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Wednesday, July 29 • 13:31 - 15:00
! "A Spatiotemporal Model of Twitter Information Diffusion: An Example of Egyptian Revolution 2011"

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Authors: K. Hazel Kwon, Haiyan Wang, Weiai Wayne Xu and Ross Raymond

Recent social movements demonstrate an important role of social media information diffusion in promoting social changes. Transnational information diffusion may be influenced by spatial proximity between the origin nation and other parts of the world. Proximity implies more than just physical distance. This paper develops a mathematical spatiotemporal diffusion model based on partial differential equations, called “diffusion-advection” model. The model is applied to four sets of global spatial arrangements, respectively based on geographical, ideological, economic and diaspora perspective on proximity. Twitter data on Egyptian Revolution 2011 is used for the model validation. The developed model shows an acceptable accuracy rate. Among the different definition of proximity, ideology-based arrangement (i.e., democracy) explained most effectively the spatial diffusion process over the course of the revolution, showing that different types of messages are diffused at a different pace.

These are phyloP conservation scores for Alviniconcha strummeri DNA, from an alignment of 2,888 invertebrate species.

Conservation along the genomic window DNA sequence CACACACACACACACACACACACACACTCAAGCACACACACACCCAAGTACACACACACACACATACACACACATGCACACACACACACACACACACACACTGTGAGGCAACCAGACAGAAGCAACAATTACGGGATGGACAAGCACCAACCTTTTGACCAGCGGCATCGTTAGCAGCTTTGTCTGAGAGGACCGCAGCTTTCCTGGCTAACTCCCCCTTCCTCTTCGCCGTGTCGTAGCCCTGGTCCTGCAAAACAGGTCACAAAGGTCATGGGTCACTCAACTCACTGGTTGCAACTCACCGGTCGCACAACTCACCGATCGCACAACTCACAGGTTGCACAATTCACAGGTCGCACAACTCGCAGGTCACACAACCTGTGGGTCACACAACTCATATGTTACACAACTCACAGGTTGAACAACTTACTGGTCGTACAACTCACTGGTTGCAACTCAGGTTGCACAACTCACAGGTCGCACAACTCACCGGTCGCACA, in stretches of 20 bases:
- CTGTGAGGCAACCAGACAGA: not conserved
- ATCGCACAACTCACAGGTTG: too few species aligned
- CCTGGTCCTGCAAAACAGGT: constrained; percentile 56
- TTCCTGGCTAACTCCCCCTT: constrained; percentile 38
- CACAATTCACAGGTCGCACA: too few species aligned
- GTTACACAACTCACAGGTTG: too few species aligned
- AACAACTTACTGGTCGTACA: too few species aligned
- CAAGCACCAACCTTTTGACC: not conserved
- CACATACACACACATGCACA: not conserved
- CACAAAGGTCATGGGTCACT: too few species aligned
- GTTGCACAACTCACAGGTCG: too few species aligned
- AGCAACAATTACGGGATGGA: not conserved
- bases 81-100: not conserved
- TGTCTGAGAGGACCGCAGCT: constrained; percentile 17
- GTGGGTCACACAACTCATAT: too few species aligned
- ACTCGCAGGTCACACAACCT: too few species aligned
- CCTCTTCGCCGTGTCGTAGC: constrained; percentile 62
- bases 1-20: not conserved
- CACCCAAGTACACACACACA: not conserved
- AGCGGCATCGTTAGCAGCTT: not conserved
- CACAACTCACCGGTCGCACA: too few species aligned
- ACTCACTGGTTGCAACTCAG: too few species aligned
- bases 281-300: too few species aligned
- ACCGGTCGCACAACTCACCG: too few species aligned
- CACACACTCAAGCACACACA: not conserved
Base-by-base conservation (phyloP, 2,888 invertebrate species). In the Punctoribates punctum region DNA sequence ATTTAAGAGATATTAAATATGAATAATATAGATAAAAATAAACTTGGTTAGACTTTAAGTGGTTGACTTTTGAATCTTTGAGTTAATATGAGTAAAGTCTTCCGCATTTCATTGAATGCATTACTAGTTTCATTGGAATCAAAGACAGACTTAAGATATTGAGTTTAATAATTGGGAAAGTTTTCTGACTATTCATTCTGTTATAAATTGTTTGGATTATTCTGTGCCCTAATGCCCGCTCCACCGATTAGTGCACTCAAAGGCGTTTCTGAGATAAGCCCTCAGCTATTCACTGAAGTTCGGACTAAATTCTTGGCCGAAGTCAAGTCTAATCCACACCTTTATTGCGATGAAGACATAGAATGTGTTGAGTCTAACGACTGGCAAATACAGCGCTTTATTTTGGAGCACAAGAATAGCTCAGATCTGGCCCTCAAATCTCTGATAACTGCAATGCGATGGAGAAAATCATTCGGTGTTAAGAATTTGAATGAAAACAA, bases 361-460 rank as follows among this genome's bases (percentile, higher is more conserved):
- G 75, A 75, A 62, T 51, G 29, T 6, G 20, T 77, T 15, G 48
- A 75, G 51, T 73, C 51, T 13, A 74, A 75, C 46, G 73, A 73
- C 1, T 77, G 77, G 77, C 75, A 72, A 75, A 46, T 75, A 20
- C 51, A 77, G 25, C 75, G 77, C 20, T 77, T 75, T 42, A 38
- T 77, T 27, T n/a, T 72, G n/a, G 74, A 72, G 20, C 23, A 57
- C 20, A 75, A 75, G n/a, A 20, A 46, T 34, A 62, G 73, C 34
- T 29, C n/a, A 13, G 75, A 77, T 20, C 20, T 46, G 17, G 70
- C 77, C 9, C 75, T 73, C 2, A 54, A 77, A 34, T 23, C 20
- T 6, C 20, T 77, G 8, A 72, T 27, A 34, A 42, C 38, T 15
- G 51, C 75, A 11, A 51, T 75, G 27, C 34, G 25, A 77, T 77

Speakers
avatar for K. Hazel Kwon

K. Hazel Kwon

Assistant Professor, Arizona State University, United States of America
WX

Weiai Xu

University at Buffalo, The State University of New York
I am a PhD candidate in the field of Communication and Technology.


Wednesday July 29, 2015 13:31 - 15:00
(9th Floor) TRS 3-176 (Ted Rogers School of Management) 55 Dundas Street West, Toronto, ON M5G 2C3

Attendees (5)